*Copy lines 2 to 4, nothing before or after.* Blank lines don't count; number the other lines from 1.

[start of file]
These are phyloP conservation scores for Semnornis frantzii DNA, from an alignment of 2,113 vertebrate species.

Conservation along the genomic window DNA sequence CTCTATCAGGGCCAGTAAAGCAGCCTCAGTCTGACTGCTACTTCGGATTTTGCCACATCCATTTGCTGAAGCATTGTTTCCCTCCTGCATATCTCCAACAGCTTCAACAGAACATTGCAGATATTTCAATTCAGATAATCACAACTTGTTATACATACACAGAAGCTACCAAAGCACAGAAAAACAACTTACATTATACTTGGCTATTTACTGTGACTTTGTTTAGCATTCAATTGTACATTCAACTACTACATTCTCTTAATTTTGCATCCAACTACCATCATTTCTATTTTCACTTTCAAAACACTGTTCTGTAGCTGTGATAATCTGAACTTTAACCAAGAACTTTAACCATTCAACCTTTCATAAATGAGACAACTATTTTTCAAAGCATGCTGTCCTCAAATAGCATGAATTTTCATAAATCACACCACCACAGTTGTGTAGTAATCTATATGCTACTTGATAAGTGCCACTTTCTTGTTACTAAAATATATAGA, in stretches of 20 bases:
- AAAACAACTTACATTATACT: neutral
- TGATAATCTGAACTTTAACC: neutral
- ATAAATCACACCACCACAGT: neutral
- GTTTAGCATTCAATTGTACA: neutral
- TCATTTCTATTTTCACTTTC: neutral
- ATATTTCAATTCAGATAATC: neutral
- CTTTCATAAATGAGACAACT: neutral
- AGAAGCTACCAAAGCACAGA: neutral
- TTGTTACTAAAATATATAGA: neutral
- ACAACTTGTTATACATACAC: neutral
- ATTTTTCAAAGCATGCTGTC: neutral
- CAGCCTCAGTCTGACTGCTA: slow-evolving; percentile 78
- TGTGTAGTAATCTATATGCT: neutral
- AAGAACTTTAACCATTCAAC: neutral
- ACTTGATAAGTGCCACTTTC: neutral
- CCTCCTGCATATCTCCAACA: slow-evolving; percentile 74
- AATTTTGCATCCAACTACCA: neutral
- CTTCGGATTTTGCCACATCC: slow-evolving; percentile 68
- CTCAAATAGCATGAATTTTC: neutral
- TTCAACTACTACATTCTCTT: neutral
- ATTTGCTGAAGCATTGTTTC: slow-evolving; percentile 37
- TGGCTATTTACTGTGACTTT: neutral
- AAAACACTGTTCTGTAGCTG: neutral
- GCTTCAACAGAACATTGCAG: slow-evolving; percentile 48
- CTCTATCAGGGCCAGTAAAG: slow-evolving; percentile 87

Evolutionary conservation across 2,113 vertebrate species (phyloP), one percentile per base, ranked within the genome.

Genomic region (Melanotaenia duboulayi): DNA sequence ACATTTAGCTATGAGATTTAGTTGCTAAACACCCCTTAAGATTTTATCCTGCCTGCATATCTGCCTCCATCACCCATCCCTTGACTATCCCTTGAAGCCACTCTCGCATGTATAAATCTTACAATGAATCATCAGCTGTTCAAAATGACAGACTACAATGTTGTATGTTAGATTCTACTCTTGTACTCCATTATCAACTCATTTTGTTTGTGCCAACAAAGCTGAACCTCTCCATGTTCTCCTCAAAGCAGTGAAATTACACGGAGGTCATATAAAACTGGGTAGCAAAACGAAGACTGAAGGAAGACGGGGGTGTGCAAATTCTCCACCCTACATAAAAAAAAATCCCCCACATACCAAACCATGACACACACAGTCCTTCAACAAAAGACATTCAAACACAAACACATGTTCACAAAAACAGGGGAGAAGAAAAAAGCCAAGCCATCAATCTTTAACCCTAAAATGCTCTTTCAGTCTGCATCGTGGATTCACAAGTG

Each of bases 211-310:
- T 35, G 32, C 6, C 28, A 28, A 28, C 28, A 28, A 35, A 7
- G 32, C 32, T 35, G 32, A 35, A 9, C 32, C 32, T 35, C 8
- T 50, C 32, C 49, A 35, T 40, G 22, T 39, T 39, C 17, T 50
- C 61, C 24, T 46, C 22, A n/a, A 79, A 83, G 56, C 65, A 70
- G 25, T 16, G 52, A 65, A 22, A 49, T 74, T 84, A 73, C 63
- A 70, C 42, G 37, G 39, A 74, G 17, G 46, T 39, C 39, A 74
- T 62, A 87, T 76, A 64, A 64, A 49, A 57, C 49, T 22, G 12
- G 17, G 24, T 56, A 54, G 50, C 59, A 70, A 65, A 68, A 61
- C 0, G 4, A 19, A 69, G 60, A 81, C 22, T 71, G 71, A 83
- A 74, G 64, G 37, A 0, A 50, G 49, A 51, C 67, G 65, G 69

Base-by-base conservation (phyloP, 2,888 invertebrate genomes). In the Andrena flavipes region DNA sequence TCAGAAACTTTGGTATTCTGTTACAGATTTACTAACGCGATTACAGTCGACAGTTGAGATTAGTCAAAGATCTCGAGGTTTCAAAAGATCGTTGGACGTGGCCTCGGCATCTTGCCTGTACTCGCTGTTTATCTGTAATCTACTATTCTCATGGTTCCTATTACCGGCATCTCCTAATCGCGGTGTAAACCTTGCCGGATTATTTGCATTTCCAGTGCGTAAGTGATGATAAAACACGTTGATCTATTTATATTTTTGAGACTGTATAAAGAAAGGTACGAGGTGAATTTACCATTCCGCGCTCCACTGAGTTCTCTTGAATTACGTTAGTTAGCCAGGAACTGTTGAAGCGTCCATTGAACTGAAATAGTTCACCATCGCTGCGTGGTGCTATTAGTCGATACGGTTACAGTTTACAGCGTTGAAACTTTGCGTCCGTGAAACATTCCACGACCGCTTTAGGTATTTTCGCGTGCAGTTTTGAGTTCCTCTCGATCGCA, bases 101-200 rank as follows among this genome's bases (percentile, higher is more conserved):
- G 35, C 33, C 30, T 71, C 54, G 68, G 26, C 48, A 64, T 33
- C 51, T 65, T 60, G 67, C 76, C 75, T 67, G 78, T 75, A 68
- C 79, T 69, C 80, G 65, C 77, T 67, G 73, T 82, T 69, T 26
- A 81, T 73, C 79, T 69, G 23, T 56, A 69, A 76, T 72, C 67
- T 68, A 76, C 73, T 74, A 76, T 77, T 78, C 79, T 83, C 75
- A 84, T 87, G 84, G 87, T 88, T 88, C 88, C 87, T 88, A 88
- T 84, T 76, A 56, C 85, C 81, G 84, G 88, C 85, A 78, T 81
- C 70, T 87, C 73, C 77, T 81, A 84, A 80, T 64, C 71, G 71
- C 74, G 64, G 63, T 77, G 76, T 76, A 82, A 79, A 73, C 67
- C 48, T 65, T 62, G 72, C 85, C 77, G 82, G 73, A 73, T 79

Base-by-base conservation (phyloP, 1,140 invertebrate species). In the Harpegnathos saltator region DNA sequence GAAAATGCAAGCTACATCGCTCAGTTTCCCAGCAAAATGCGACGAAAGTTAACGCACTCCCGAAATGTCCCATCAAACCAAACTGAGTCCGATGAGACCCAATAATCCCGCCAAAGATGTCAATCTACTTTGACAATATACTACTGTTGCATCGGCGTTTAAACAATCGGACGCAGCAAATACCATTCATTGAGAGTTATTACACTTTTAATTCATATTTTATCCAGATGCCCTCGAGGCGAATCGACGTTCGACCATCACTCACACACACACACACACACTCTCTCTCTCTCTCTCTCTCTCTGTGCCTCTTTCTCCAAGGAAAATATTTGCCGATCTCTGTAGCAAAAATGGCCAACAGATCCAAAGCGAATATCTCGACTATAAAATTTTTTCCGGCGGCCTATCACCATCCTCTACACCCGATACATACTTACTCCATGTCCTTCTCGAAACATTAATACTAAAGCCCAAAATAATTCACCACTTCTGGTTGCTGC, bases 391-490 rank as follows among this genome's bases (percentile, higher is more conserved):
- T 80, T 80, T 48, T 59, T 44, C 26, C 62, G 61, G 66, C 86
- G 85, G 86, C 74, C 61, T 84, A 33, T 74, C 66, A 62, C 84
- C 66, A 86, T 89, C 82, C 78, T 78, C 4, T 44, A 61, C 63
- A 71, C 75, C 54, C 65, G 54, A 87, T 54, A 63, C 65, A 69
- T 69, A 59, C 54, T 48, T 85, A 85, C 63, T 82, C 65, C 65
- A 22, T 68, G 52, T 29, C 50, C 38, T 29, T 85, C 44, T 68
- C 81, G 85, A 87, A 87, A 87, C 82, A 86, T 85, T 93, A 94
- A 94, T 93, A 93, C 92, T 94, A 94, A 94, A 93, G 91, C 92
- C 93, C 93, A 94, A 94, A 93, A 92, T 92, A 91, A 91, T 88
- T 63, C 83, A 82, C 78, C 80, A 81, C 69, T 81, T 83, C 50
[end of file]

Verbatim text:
Conservation along the genomic window DNA sequence CTCTATCAGGGCCAGTAAAGCAGCCTCAGTCTGACTGCTACTTCGGATTTTGCCACATCCATTTGCTGAAGCATTGTTTCCCTCCTGCATATCTCCAACAGCTTCAACAGAACATTGCAGATATTTCAATTCAGATAATCACAACTTGTTATACATACACAGAAGCTACCAAAGCACAGAAAAACAACTTACATTATACTTGGCTATTTACTGTGACTTTGTTTAGCATTCAATTGTACATTCAACTACTACATTCTCTTAATTTTGCATCCAACTACCATCATTTCTATTTTCACTTTCAAAACACTGTTCTGTAGCTGTGATAATCTGAACTTTAACCAAGAACTTTAACCATTCAACCTTTCATAAATGAGACAACTATTTTTCAAAGCATGCTGTCCTCAAATAGCATGAATTTTCATAAATCACACCACCACAGTTGTGTAGTAATCTATATGCTACTTGATAAGTGCCACTTTCTTGTTACTAAAATATATAGA, in stretches of 20 bases:
- AAAACAACTTACATTATACT: neutral
- TGATAATCTGAACTTTAACC: neutral